Example 1: non-identical & independent errors

Stimuli:         Auditory Presentation (SOA = 4 secs) of
               (i) words and (ii) words spoken backwards


                                       e.g.
                                      “Book”
                                        and
                                      “Koob”




Subjects:   (i) 12 control subjects
            (ii) 11 blind subjects


Scanning:      fMRI, 250 scans per
                 subject, block design
                                                           Noppeney et al.
1st level:   Controls       Blinds




2nd level:

                        V            cT  [1  1]



                                     X
Example 2: non-identical & non-independent errors

     Stimuli:         Auditory Presentation (SOA = 4 secs) of words

                    1. Motion        2. Sound         3. Visual        4. Action

                    “jump”           “click”          “pink”           “turn”


     Subjects:   (i) 12 control subjects
                                                          1. Words referred to body motion. Subjects decided
                                                          if the body movement was slow.

     Scanning:   fMRI, 250 scans per                      2. Words referred to auditory features. Subjects
                 subject, block design                    decided if the sound was usually loud

                                                          3. Words referred to visual features. Subjects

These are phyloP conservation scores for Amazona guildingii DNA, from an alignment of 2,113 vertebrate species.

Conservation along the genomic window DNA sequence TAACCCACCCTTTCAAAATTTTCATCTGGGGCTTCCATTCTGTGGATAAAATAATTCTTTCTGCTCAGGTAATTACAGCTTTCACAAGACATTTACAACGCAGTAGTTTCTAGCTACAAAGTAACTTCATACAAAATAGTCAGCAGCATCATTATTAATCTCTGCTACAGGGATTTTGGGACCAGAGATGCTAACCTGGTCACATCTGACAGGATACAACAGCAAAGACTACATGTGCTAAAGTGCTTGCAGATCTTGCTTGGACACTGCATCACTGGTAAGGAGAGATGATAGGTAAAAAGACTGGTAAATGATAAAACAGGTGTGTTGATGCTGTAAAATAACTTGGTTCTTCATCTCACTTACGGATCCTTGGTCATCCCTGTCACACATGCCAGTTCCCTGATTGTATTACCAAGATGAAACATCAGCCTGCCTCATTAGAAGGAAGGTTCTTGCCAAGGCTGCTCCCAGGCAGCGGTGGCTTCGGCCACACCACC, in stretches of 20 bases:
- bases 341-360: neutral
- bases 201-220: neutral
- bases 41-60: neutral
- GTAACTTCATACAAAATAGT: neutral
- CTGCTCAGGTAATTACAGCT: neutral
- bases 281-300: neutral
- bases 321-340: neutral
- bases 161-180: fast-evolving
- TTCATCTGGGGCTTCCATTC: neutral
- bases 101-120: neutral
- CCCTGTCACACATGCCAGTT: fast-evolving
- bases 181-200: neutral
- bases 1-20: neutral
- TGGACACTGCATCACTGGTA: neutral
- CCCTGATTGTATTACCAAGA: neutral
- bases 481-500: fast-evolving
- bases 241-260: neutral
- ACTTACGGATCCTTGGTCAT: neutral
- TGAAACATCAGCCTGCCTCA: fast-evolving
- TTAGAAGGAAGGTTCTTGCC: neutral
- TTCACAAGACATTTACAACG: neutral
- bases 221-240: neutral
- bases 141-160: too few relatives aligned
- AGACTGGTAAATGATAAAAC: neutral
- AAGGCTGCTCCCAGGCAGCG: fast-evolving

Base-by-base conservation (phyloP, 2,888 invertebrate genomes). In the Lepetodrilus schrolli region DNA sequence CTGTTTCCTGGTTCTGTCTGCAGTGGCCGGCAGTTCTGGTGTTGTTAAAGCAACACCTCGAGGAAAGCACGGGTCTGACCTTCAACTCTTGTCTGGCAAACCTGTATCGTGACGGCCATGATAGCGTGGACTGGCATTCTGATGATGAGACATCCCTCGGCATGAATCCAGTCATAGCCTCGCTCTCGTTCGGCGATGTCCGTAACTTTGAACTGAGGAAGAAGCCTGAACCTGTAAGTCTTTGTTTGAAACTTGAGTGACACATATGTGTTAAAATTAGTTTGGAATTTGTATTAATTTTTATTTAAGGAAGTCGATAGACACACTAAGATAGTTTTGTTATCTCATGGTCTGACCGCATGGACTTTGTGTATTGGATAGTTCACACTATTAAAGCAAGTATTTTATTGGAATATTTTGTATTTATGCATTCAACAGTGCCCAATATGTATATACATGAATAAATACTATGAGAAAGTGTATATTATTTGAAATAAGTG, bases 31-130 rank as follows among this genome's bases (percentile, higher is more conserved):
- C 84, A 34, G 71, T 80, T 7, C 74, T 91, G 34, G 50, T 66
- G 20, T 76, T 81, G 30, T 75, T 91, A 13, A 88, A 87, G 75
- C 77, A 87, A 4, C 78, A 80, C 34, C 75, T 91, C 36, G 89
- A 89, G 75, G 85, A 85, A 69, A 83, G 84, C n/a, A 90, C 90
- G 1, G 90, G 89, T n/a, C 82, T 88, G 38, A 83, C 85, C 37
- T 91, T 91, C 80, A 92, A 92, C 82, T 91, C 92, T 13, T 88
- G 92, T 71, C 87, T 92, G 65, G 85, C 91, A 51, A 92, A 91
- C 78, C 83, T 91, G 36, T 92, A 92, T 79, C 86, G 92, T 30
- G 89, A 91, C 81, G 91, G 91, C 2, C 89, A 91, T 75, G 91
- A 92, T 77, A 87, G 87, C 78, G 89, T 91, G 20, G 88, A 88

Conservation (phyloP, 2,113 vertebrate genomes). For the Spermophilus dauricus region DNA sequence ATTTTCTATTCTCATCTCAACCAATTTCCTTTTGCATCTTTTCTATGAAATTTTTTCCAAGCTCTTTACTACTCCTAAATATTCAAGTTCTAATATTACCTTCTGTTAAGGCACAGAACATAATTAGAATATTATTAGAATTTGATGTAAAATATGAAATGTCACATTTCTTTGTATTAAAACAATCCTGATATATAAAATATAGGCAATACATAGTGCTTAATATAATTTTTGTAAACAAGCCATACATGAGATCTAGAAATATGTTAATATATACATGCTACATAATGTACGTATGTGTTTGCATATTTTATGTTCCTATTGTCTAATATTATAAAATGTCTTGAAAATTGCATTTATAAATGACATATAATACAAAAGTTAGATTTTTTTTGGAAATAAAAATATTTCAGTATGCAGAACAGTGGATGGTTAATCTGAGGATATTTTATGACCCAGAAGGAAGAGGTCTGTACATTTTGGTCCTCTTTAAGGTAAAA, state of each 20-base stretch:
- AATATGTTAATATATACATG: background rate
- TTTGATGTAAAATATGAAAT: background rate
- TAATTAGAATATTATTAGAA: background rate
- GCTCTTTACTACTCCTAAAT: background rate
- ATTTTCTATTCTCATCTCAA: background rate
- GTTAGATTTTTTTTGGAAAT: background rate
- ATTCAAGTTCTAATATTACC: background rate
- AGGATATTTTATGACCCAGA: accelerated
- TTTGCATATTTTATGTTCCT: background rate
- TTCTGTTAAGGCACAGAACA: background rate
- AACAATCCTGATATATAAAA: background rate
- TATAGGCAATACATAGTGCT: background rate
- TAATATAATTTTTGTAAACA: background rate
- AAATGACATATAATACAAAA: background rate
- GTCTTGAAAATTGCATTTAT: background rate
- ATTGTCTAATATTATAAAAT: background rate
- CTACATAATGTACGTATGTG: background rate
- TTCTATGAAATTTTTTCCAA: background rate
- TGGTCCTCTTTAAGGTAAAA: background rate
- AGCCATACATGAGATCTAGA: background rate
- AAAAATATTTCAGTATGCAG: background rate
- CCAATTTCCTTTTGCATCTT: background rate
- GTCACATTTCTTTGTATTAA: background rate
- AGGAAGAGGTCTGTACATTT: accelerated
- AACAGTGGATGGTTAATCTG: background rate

What regions are generally               decided if the visual form was curved.
                 affected by the semantic content
                 of the words?                            4. Words referred to hand actions. Subjects decided
     Question:                                            if the hand action involved a tool.
                 Contrast: semantic decisions >
                 auditory decisions on reversed
                 words (gender identification task)                            Noppeney et al. 2003, Brain
             Repeated measures ANOVA

1st level:    1.Motion       2.Sound       3.Visual       4.Action



                         ?             ?              ?
                         =             =              =
                                             X




2nd level:
             Repeated measures ANOVA

1st level:    1.Motion       2.Sound       3.Visual           4.Action



                         ?             ?              ?
                         =             =              =
                                             X




2nd level:                                                  1 1 0 0 
                                                                      
                                                      cT   0 1  1 0 
                                                            0 0 1  1
                                                                      


                                V

                                                          X
                      Practical conclusions
• Linear hierarchical models are used for group analyses of multi-
  subject imaging data.

• The main challenge is to model non-sphericity (i.e. non-identity
  and non-independence of errors) within and between levels of
  the hierarchy.

• This is done using EM or ReML (which are equivalent for linear
  models).

• The summary statistics approach is robust approximation to a
  full mixed-effects analysis.
   – Use mixed-effects model only, if seriously in doubt about validity of
     summary statistics approach.
                   Recommended reading



Linear hierarchical models




Mixed effect models
Thank you